K.M. of Montecito sent me a photograph of George Washington Moore Sr., a Lompoc rancher/merchant who was the father of the man of the same name who founded Moore General Mercantile Store in 1878. It was sold in 1990.
The photograph shows an older man, borne out by the handwriting on the bottom as “Grandfather Moore.” I date the photo by the suit to the first quarter of the 20th century. The rough texture of the fabric on the suit and shirt means that Mr. Moore was a working man.
This is a silver gelatin print, shot by a professional photographer in a studio; it was not done by amateurs. It took a knowledge of chemistry and lighting.
The light source is from the right side — a soft light from a north facing studio window. In the early 1900s, Lompoc had some electricity, but I doubt a photographer would have relied on that variable light source.
Keith also sends me a calendar, given to Moore’s customers: “M. M. CO’s Hardware, Groceries, Boots and Shoes, Hats and Caps, Dry Goods and furnishings ARE BETTER,” printed by a specialty advertising firm in Coshocton, Ohio. It’s a lovely expression on the cover: “Motto: Quality, Service, Satisfaction,” and “We need your trade and will endeavor to hold it.”
But what really intrigued me was the TWO phone numbers at the top of the calendar booklet: “Phone Home 383, Pacific 8-R.”
In 1917 in Lompoc, I would not have expected a business to have two working phones, so why did George Washington Moore’s shop?
This is because Lompoc, in the days when “important” business calls came in at M and M and Co.’s shop, had two competing phone companies, and neither one let calls from the other competitor through. So if you wanted to retain your customers, who had one or the other service provider, you had to have two phones installed.
I found this tidbit of valuable Lompoc history recounted in an issue called “Respectable Town,” No. 26, 1980, of the Lompoc Valley Historical Society, Inc’s Quarterly Bulletin, which cites the reminiscences of Oscar Fabing, who worked for both companies. “I recall many times when the telephone would ring and a person answering would pick up the receiver and say ‘hello,’ and if no answer, they would say ‘wrong phone,’ hang up and take up the receiver for the other company.”
What a place was Lompoc! And what a pain in the caboose for George Washington Moore in 1917.
Another Issue of the Lompoc Valley Historical Society Inc.’s Quarterly Bulletin, No. 81, 1999, gives a timeline of phone service coming to Lompoc.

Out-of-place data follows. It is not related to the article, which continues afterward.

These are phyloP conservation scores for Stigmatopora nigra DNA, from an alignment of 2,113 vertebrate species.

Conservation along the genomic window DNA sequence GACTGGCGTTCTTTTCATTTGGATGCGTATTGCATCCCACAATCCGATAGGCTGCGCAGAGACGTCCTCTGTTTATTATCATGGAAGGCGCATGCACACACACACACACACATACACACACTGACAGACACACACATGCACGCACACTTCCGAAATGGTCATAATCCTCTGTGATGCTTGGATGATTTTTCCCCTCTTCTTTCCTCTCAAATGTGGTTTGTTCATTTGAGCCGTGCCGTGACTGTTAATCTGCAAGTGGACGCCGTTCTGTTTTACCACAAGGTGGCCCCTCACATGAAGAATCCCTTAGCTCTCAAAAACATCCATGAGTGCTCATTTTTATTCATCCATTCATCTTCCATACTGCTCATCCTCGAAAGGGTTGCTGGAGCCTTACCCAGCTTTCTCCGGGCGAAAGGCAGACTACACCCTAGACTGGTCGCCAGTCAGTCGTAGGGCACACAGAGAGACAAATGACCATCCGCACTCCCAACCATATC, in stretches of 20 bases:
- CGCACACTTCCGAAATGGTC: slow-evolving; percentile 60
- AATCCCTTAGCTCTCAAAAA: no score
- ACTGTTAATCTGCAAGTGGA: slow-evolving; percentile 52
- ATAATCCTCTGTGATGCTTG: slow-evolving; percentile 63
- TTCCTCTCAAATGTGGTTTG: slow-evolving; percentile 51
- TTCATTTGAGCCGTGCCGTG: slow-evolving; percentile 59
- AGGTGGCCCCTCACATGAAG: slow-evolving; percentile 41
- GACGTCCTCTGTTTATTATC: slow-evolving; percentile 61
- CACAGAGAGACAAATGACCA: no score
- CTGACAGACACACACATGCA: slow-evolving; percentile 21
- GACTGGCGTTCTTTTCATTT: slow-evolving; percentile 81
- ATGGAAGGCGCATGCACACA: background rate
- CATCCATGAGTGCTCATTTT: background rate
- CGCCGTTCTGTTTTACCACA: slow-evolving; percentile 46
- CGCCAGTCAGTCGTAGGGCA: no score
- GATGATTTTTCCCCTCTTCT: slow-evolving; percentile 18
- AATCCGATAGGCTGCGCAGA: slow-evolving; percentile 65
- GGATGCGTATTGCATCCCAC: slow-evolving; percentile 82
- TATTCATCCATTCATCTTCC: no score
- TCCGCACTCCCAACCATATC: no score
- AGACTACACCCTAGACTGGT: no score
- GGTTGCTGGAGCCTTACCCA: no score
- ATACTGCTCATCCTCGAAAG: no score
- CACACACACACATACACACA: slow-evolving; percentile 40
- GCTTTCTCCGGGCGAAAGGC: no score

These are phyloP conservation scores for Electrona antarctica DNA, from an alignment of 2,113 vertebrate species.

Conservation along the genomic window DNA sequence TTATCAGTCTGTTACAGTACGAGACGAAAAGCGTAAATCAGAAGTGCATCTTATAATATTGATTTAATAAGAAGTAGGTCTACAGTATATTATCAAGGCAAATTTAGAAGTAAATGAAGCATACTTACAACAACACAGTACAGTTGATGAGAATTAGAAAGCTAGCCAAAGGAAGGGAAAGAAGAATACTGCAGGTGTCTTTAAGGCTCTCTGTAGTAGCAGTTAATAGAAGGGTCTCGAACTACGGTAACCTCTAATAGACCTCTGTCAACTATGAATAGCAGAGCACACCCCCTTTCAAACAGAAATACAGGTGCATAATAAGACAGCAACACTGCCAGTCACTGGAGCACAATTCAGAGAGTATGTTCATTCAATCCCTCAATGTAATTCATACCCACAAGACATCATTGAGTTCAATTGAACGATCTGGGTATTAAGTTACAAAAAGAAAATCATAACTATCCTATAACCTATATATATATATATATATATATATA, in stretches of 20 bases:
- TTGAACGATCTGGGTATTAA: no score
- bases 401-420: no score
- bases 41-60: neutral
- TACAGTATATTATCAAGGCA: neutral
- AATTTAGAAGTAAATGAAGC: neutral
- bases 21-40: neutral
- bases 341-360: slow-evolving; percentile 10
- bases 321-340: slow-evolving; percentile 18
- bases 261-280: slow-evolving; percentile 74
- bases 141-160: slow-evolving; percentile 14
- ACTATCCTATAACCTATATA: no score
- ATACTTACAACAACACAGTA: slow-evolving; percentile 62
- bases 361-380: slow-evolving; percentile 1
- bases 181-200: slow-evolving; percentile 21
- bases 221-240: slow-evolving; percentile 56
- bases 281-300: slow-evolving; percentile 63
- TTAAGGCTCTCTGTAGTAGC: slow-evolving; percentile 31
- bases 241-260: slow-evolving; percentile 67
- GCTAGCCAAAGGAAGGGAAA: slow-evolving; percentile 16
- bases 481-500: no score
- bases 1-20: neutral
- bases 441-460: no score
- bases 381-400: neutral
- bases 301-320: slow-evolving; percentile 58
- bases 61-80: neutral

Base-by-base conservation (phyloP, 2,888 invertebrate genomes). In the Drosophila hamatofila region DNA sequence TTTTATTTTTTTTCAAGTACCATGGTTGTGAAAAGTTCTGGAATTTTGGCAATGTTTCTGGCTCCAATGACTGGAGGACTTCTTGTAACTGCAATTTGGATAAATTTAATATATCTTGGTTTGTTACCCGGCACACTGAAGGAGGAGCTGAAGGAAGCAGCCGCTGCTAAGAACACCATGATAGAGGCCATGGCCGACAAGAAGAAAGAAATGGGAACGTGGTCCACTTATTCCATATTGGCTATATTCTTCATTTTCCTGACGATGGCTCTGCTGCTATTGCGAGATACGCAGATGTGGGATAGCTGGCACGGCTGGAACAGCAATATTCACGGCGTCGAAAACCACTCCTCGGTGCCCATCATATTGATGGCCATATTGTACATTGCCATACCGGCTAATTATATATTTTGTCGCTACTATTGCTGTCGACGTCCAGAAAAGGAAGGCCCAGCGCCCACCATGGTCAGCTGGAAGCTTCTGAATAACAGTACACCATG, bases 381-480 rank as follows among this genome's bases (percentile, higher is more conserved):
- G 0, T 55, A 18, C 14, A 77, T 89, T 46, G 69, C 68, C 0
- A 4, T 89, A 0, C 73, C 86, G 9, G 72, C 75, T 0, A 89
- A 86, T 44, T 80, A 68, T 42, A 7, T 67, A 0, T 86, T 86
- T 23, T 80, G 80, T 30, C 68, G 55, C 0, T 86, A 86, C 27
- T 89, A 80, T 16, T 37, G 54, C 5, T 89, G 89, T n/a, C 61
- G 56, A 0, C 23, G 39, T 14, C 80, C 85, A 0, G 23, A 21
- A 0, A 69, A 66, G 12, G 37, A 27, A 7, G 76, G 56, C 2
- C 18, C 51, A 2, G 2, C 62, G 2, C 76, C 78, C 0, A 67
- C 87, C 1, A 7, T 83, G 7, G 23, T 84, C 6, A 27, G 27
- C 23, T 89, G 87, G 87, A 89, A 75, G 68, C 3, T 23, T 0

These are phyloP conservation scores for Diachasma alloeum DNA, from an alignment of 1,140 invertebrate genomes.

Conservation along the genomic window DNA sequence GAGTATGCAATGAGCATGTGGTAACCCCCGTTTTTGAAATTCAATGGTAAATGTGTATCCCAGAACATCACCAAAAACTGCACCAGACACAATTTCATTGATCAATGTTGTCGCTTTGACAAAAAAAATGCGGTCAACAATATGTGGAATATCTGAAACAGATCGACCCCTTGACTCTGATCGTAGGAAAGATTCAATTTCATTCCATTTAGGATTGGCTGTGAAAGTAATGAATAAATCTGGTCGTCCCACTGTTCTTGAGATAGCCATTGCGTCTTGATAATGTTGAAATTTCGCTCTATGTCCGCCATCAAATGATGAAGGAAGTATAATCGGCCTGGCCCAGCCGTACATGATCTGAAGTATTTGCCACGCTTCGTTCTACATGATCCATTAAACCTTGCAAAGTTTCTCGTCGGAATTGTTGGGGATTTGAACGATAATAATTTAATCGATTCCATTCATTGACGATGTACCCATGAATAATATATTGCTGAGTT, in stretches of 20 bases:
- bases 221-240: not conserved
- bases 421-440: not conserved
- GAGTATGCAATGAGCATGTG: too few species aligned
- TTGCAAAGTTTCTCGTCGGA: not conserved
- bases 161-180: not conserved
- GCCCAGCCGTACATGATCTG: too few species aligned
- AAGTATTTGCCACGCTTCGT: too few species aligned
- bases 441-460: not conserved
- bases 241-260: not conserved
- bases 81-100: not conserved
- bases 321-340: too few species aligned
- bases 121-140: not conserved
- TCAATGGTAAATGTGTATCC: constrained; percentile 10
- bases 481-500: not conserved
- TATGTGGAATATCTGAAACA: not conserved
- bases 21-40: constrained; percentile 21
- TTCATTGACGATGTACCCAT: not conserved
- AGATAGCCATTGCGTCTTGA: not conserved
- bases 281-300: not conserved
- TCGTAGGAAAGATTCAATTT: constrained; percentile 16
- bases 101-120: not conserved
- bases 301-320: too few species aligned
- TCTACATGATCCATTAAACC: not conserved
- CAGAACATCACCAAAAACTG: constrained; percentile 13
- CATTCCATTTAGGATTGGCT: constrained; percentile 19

The first system consisted of just one telephone at the Lompoc Post and Telegraph Office, connecting Lompoc with the Lompoc Landing at Purisima Point, 1885, though the Western Union Co.
In 1892, Western Union withdrew service leaving the Lompoc telecommunications field wide open for William Barker, a Lompoc entrepreneur with contacts in the “phone world” in Santa Barbara and Los Angeles.
So connected was he that by the end of 1882, eight Lompoc businesses had a phone!
By 1893, Lompoc businesses had 23 phones, with service only to Santa Ynez, Los Alamos, Los Olivos and Santa Maria. It was expanded in 1894 to San Francisco and Los Angeles by — sources are not clear on the original name — either Sunset or Pacific Telephone Co.
In 1908, Home Telephone Co. “burst” upon the Lompoc scene, and Pacific Telephone refused to interconnect with users of the other. George Washington Moore’s Mercantile company had to have two phones.
Oscar Fabing, a very young — he was just a teen — Lompoc worker, serviced both companies’ lines. Fabing recounts in the Historical Society Bulletin of 1980 that the (respectable) Lompoc house at Walnut and J street was sold in the early 1900s to Tim Armstrong, maintenance manager for Pacific Telephone Co., managed by Arch Reed.
From another house, M. Buchanan managed the Home Telephone Co. The enterprising young technician Charles Dougherty rose to the high position of manager of Pacific, but the world was going to change for the young men of Lompoc.
In 1917, a mandatory draft was called during World War I, and Fabing, who had signed up fast, was on the first train to Santa Barbara from the Surf Station.
K.M.’s photograph of George Washington Moore is of little value (except great sentimental) to anyone but K.M. Both are promised gifts to the Society of California Pioneers, of which K.M. is a member.
I bet you never thought “the titans of telecommunications’”were battling it out in Lompoc upon the stage of the Moore Mercantile Company during the first quarter of the 20th century.